dearJulius.com Write For Us

Pentagon sends 2 warships through Taiwan Strait, further straining relations with Beijing

© U.S. Navy/Los Angeles Times/TNS The ships sailed from the south to the north through the Taiwan Strait and were shadowed by multiple Chinese navy vessels.

By David S. Cloud, Los Angeles Times
WASHINGTON

Two U.S. warships sailed through the Taiwan Strait on Monday, a show of military support for the self-ruled island of Taiwan by the Trump administration that is sure to worsen already tense relations between Washington and Beijing.

The Antietam, a guided missile cruiser, and the Curtis Wilbur, a guided missile destroyer, sailed from the south to the north through the strait and were shadowed by multiple Chinese navy vessels at a safe distance, according to a U.S. official.

The 110-mile-wide waterway separating Taiwan from the mainland is an international passage, but it is a potential flashpoint if China ever sought to use force to take control of Taiwan, which Beijing considers a breakaway province.

"The ships' transit though the Taiwan Strait demonstrates the U.S. commitment to a free and open Indo-Pacific," said Lt. Rachel McMarr, a spokeswoman for the U.S. Pacific Fleet. "The U.S. Navy will continue to fly, sail and operate anywhere international law allows."

Col. Rob Manning, a Pentagon spokesman, told reporters that before the passage through the strait, the U.S. "maintained coordination and contact with the appropriate nations, authorities and parties" and that it was "certainly not the intention to raise tensions or any kind of escalation" across the Taiwan Strait.

The Trump administration has been more publicly supportive of the U.S.-Taiwan relationship than any administration in recent decades. In addition to Monday's operation, the Pentagon sent two warships through the strait in July. In past years, the U.S. usually sailed in the strait only once a year.

Abraham Denmark, who was the Pentagon's deputy assistant secretary for East Asia during the Obama administration, said past U.S. transits also were conducted quietly, to avoid provoking Beijing into making threatening moves against Taiwan.

"To me the ultimate question is, 'Does this help Taiwan?'" Denmark said. "I think it's good to demonstrate continued U.S. commitment to Taiwan, but the question is, 'Does it need to be conducted so publicly?'"

The move is part of a pattern of mixed signals from the administration. It comes just four days after Defense Secretary James N. Mattis met with Chinese Defense Minister Wei Fenghe in Singapore in what Pentagon officials said was an effort to reestablish contacts between U.S. and Chinese military leaders after months of tit-for-tat quarrels.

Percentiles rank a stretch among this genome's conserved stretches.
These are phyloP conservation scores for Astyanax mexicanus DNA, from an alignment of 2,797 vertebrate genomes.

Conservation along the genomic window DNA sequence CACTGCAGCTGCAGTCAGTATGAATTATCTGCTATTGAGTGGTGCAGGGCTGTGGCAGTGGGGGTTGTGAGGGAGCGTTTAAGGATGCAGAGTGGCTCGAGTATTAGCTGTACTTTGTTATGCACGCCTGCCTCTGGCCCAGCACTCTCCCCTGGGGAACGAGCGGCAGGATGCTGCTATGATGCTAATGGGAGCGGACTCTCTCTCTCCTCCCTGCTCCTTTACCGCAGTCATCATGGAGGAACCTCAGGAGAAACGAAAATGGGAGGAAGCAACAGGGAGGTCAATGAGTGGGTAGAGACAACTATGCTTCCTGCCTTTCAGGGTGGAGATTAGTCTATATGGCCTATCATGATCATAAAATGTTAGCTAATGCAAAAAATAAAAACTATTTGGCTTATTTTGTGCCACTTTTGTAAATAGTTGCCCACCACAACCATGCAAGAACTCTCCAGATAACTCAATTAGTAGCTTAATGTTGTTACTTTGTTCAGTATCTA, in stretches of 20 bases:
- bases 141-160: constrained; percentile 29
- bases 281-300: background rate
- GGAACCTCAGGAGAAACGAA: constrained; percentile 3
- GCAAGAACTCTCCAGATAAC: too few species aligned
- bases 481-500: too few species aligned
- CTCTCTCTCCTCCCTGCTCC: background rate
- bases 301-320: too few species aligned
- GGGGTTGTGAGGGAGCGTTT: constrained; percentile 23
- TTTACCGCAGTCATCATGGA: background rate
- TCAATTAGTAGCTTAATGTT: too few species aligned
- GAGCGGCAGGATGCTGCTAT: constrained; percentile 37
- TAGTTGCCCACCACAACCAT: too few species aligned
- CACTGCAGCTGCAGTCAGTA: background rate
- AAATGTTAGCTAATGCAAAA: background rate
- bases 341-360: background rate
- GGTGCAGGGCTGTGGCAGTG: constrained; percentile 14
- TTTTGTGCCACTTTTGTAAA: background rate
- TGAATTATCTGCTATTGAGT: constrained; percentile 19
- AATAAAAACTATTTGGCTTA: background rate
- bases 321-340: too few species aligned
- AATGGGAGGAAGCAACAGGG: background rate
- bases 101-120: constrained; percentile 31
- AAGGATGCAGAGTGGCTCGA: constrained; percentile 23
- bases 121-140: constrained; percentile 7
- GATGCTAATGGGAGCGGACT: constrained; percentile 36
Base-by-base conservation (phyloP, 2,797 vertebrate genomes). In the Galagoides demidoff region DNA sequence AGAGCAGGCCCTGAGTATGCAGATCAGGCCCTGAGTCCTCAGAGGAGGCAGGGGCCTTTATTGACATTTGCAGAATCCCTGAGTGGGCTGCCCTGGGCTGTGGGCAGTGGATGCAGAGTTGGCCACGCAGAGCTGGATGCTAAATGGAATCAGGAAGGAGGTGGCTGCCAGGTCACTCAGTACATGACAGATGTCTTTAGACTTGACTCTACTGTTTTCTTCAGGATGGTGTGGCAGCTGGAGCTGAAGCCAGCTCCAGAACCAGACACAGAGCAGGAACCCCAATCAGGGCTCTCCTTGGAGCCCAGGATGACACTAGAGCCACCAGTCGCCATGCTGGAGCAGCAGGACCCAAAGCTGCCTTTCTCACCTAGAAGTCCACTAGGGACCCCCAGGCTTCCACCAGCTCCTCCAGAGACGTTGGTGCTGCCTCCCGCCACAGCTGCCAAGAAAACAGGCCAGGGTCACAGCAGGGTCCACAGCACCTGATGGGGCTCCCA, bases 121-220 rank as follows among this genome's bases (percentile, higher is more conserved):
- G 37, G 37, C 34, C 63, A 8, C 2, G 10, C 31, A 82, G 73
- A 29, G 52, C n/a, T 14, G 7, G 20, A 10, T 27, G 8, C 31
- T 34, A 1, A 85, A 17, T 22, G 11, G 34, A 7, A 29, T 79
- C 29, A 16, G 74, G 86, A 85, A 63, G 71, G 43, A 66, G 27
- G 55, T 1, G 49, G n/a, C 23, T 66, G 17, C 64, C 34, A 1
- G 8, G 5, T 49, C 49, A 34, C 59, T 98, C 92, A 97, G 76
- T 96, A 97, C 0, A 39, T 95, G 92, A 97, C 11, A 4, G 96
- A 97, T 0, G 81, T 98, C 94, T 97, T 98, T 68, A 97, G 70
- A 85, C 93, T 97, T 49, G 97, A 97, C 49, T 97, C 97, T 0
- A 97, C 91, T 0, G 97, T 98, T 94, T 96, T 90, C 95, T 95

That conciliatory Singapore meeting followed a slashing speech by Vice President Mike Pence this month outlining a more confrontational U.S. approach toward Beijing. On Sept. 30, a Chinese navy vessel nearly collided with a U.S. warship that was sailing in the South China Sea, in a challenge to Beijing's disputed maritime claims there.

Beijing had no immediate reaction to the U.S. transit of the Taiwan Strait. China claims Taiwan as its own and has never renounced the use of force to bring the island under its control.

The issue of U.S. support for Taiwan came up during Mattis' talks with Wei, according to Randall Schriver, the assistant secretary for Asia at the Pentagon.

Mattis reassured Wei that the U.S. has not altered the U.S. policy, established when Washington and Beijing normalized relations in 1979, that Taiwan is part of China, Schriver said. But that policy also warns Beijing against trying to reclaim the island by force.

The U.S. does not have formal diplomatic ties with Taiwan and has no formal commitment to come to the island's defense if attacked. But under the 1979 Taiwan Relations Act, the U.S. promised to maintain the military capacity to come to Taiwan's aid, a policy meant to leave Beijing uncertain about how the U.S. would respond in case of an Chinese attack on the island.

By sending warships through the waterway so soon after the Mattis-Wei meeting, the Pentagon appeared to be sending a signal to Beijing that the United States would not back away from its longstanding security role in the region, even if it further damaged relations between the two nations.

For the U.S. to conduct two transits of the strait separated by only three months reflects American concern at a series of Chinese military drills around the island in April, officials said.

The Chinese maneuvers were apparently a response to the Trump administration's backing Taiwan more publicly than past administrations.

Last month, the U.S. approved a $330 million arms sale to Taiwan, a tangible sign of support for the government in Taipei. In another signal of the White House's backing, Taiwanese President Tsai Ing-wen toured NASA's Johnson Space Center in Houston in August during a stopover from a trip to Central and South America.